But the wit and tone of the 1996 original is nowhere to be found here, beyond those unacceptably brief moments in which Bugs Bunny and co. get to shine. There’s a heavy focus on family, a theme that’s come up more than a few times on recent podcasts and never feels intelligently explored, with LeBron’s son held hostage in scenes that are supposed to heighten the sense of threat but in fact just grind any sense of entertainment to dust. But even that isn’t the film’s biggest problem – it’s the corporate project of it all.

Now, that a big-budget studio property has a corporate project to it is no surprise, but the extent of A New Legacy‘s is shocking. As LeBron and his son are sucked into Warner Bros.’ computers, the studio’s back catalogue becomes their universe, quite literally. The Looney Tunes have a planet. Harry Potter has a planet. Game of Thrones has a planet. Even Casablanca has a planet. And throughout, clips from old films are invaded by the Looney Tunes, references pop up constantly, and characters from countless properties pepper the crowd at the climactic basketball game. Any of these alone is nothing to screech about, and indeed, spotting characters and references is fun on its own merit – but the ethos behind it all, of making Warner Bros. the sole provider of culture in a universe pathetically dependent on the work it cannibalises from itself, is as revolting as it is revoltingly proud of itself. It really has to be seen to be believed. But in order to believe it you’d have to see it. What a dilemma.

So, no. We don’t recommend Space Jam: A New Legacy. Mike’s still going to try to get José to watch the first one though.

With José Arroyo of First Impressions and Michael Glass of Writing About Film.


Hou Hsiao-hsien 23: Contexts 13 – In Our Time ( Yi Chang, Ko I-Chen, Tao Te-Chen, Edward Yang — 1982)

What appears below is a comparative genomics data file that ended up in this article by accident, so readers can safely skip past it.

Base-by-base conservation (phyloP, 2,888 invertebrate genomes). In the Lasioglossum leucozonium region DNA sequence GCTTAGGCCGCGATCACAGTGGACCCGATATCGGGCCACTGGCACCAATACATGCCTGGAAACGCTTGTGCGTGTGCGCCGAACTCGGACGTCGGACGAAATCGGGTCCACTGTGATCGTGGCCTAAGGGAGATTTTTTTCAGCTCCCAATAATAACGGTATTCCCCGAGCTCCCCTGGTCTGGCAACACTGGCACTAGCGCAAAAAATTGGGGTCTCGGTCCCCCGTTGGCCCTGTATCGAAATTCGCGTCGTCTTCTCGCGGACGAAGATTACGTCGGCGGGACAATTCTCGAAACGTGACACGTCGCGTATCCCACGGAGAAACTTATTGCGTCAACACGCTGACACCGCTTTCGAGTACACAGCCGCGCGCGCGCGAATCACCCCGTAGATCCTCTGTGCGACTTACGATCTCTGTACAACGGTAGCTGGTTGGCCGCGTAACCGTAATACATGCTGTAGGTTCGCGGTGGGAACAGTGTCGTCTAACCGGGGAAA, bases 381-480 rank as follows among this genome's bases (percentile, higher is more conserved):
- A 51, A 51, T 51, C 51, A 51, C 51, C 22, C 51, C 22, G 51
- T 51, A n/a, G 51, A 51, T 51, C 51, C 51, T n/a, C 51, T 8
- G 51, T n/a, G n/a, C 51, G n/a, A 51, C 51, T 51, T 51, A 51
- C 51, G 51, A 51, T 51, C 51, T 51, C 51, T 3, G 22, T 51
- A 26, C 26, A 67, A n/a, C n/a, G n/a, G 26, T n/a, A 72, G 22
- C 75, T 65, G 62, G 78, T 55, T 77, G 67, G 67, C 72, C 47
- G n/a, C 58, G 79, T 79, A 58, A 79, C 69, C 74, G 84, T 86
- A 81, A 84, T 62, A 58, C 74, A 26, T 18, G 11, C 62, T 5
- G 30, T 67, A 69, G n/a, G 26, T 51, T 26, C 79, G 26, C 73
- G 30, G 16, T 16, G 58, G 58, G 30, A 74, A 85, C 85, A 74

A central film in the history of New Taiwanese Cinema. A portmanteu film, like The Sandwich Man,  composed of films by four different directors :Dinosaur/ Little Dragon Head, d: Tao Te Chen; Expectations/ Desires, d: Edward Yang; Leapfrog, d: Ko I-chen; Say Your Name/ Show Your ID, d: Yi Chang. The films are structured in chronological order, each film set in a different decade from the 50s to the 80s.

In the podcast we discuss the figure of the Child in Taiwanese cinema, which seems to be a recurring pattern.

We’re thrilled by the extraordinary depiction of the female gaze in Edward Yang’s episode and the beautiful and complex way it’s visually conveyed. What Yang can do with a pan is quite extraordinary. You can get a flavour of this from the little trailer I made below:

We talk about how this new wave comes across as a ‘boy’s club’ and discuss the context of the last episode in relation to Sylvia Chang. We also wonder whether Sylvia Chang might be overlooked more by Western critics than Taiwanese ones and the effect that that might have on our perception and accounts of this cinema in the West and whether this is an effect of overvaluing auteurism at the expense of social and industrial contexts.

We note the use of music and discuss how those choices might have affected the international circulation of this film. We talk about the many common elements these short films have with Hou Hsiao-hsien’s early commercial work. After evaluating each of the works in some detail, we conclude by highly recommending the film.

The podcast may be listened to below:


The podcast my also be listened to on Spotify here: https://open.spotify.com/show/2zWZ7Egdy6xPCwHPHlOOaT

and on itunes here: https://podcasts.apple.com/gb/podcast/first-impressions-thinking-aloud-about-film/id1548559546


José Arroyo